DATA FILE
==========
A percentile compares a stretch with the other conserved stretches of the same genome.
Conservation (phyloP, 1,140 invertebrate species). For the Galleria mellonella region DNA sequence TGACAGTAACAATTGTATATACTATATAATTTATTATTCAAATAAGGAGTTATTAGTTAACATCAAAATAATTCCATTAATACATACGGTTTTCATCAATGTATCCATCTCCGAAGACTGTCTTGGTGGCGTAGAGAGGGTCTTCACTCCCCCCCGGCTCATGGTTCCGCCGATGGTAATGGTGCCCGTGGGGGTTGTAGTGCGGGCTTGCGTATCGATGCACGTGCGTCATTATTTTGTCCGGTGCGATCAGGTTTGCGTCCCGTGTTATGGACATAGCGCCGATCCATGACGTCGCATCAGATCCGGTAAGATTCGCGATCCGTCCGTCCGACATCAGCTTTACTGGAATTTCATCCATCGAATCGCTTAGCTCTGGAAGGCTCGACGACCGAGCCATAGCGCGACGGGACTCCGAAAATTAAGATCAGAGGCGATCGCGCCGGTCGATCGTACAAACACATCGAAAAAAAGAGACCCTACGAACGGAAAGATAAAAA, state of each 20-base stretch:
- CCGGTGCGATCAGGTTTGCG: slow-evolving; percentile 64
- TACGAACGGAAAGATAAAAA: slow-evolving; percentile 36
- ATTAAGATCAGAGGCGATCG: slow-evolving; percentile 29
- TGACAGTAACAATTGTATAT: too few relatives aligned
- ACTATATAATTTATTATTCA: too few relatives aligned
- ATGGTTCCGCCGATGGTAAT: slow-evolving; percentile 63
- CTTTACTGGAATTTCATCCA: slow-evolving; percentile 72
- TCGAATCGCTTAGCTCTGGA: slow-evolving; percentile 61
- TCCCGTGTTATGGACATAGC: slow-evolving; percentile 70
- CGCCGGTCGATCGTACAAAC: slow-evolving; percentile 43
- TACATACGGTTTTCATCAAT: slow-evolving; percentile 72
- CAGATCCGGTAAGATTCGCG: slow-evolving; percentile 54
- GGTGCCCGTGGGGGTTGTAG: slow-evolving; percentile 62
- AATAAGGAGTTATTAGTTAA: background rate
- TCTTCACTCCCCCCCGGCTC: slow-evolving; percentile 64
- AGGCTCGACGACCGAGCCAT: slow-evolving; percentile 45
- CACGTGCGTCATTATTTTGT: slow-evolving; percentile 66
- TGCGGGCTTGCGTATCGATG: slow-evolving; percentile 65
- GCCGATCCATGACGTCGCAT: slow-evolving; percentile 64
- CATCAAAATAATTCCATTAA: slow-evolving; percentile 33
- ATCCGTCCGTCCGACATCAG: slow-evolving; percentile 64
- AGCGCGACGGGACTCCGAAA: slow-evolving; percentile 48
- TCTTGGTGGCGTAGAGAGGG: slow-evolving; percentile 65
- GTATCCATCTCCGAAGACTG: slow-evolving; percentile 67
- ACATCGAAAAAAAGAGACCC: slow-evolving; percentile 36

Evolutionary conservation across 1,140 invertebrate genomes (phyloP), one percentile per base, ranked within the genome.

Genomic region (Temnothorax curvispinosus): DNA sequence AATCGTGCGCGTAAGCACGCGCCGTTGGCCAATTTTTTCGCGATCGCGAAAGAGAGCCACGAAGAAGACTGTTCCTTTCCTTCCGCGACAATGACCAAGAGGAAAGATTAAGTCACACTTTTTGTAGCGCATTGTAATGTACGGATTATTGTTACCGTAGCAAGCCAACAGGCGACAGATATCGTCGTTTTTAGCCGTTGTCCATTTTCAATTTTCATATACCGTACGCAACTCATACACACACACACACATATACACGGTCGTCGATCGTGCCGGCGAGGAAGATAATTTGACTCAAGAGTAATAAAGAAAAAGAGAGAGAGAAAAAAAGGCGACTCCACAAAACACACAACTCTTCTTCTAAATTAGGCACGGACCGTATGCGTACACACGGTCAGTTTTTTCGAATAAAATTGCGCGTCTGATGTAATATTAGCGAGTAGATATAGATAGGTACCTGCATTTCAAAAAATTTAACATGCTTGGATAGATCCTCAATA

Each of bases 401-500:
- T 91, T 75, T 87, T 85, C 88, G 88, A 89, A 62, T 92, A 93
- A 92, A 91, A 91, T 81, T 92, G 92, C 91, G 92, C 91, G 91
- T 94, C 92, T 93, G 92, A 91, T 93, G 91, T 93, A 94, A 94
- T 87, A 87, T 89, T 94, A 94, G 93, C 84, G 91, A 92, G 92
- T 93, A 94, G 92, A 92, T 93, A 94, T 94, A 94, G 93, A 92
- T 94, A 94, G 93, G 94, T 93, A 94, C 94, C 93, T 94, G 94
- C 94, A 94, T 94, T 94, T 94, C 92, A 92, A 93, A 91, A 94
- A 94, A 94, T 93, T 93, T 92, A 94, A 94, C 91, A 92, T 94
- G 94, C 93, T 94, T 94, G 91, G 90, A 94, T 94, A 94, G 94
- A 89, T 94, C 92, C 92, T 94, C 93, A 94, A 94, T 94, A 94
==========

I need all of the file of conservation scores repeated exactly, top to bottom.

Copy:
A percentile compares a stretch with the other conserved stretches of the same genome.
Conservation (phyloP, 1,140 invertebrate species). For the Galleria mellonella region DNA sequence TGACAGTAACAATTGTATATACTATATAATTTATTATTCAAATAAGGAGTTATTAGTTAACATCAAAATAATTCCATTAATACATACGGTTTTCATCAATGTATCCATCTCCGAAGACTGTCTTGGTGGCGTAGAGAGGGTCTTCACTCCCCCCCGGCTCATGGTTCCGCCGATGGTAATGGTGCCCGTGGGGGTTGTAGTGCGGGCTTGCGTATCGATGCACGTGCGTCATTATTTTGTCCGGTGCGATCAGGTTTGCGTCCCGTGTTATGGACATAGCGCCGATCCATGACGTCGCATCAGATCCGGTAAGATTCGCGATCCGTCCGTCCGACATCAGCTTTACTGGAATTTCATCCATCGAATCGCTTAGCTCTGGAAGGCTCGACGACCGAGCCATAGCGCGACGGGACTCCGAAAATTAAGATCAGAGGCGATCGCGCCGGTCGATCGTACAAACACATCGAAAAAAAGAGACCCTACGAACGGAAAGATAAAAA, state of each 20-base stretch:
- CCGGTGCGATCAGGTTTGCG: slow-evolving; percentile 64
- TACGAACGGAAAGATAAAAA: slow-evolving; percentile 36
- ATTAAGATCAGAGGCGATCG: slow-evolving; percentile 29
- TGACAGTAACAATTGTATAT: too few relatives aligned
- ACTATATAATTTATTATTCA: too few relatives aligned
- ATGGTTCCGCCGATGGTAAT: slow-evolving; percentile 63
- CTTTACTGGAATTTCATCCA: slow-evolving; percentile 72
- TCGAATCGCTTAGCTCTGGA: slow-evolving; percentile 61
- TCCCGTGTTATGGACATAGC: slow-evolving; percentile 70
- CGCCGGTCGATCGTACAAAC: slow-evolving; percentile 43
- TACATACGGTTTTCATCAAT: slow-evolving; percentile 72
- CAGATCCGGTAAGATTCGCG: slow-evolving; percentile 54
- GGTGCCCGTGGGGGTTGTAG: slow-evolving; percentile 62
- AATAAGGAGTTATTAGTTAA: background rate
- TCTTCACTCCCCCCCGGCTC: slow-evolving; percentile 64
- AGGCTCGACGACCGAGCCAT: slow-evolving; percentile 45
- CACGTGCGTCATTATTTTGT: slow-evolving; percentile 66
- TGCGGGCTTGCGTATCGATG: slow-evolving; percentile 65
- GCCGATCCATGACGTCGCAT: slow-evolving; percentile 64
- CATCAAAATAATTCCATTAA: slow-evolving; percentile 33
- ATCCGTCCGTCCGACATCAG: slow-evolving; percentile 64
- AGCGCGACGGGACTCCGAAA: slow-evolving; percentile 48
- TCTTGGTGGCGTAGAGAGGG: slow-evolving; percentile 65
- GTATCCATCTCCGAAGACTG: slow-evolving; percentile 67
- ACATCGAAAAAAAGAGACCC: slow-evolving; percentile 36

Evolutionary conservation across 1,140 invertebrate genomes (phyloP), one percentile per base, ranked within the genome.

Genomic region (Temnothorax curvispinosus): DNA sequence AATCGTGCGCGTAAGCACGCGCCGTTGGCCAATTTTTTCGCGATCGCGAAAGAGAGCCACGAAGAAGACTGTTCCTTTCCTTCCGCGACAATGACCAAGAGGAAAGATTAAGTCACACTTTTTGTAGCGCATTGTAATGTACGGATTATTGTTACCGTAGCAAGCCAACAGGCGACAGATATCGTCGTTTTTAGCCGTTGTCCATTTTCAATTTTCATATACCGTACGCAACTCATACACACACACACACATATACACGGTCGTCGATCGTGCCGGCGAGGAAGATAATTTGACTCAAGAGTAATAAAGAAAAAGAGAGAGAGAAAAAAAGGCGACTCCACAAAACACACAACTCTTCTTCTAAATTAGGCACGGACCGTATGCGTACACACGGTCAGTTTTTTCGAATAAAATTGCGCGTCTGATGTAATATTAGCGAGTAGATATAGATAGGTACCTGCATTTCAAAAAATTTAACATGCTTGGATAGATCCTCAATA

Each of bases 401-500:
- T 91, T 75, T 87, T 85, C 88, G 88, A 89, A 62, T 92, A 93
- A 92, A 91, A 91, T 81, T 92, G 92, C 91, G 92, C 91, G 91
- T 94, C 92, T 93, G 92, A 91, T 93, G 91, T 93, A 94, A 94
- T 87, A 87, T 89, T 94, A 94, G 93, C 84, G 91, A 92, G 92
- T 93, A 94, G 92, A 92, T 93, A 94, T 94, A 94, G 93, A 92
- T 94, A 94, G 93, G 94, T 93, A 94, C 94, C 93, T 94, G 94
- C 94, A 94, T 94, T 94, T 94, C 92, A 92, A 93, A 91, A 94
- A 94, A 94, T 93, T 93, T 92, A 94, A 94, C 91, A 92, T 94
- G 94, C 93, T 94, T 94, G 91, G 90, A 94, T 94, A 94, G 94
- A 89, T 94, C 92, C 92, T 94, C 93, A 94, A 94, T 94, A 94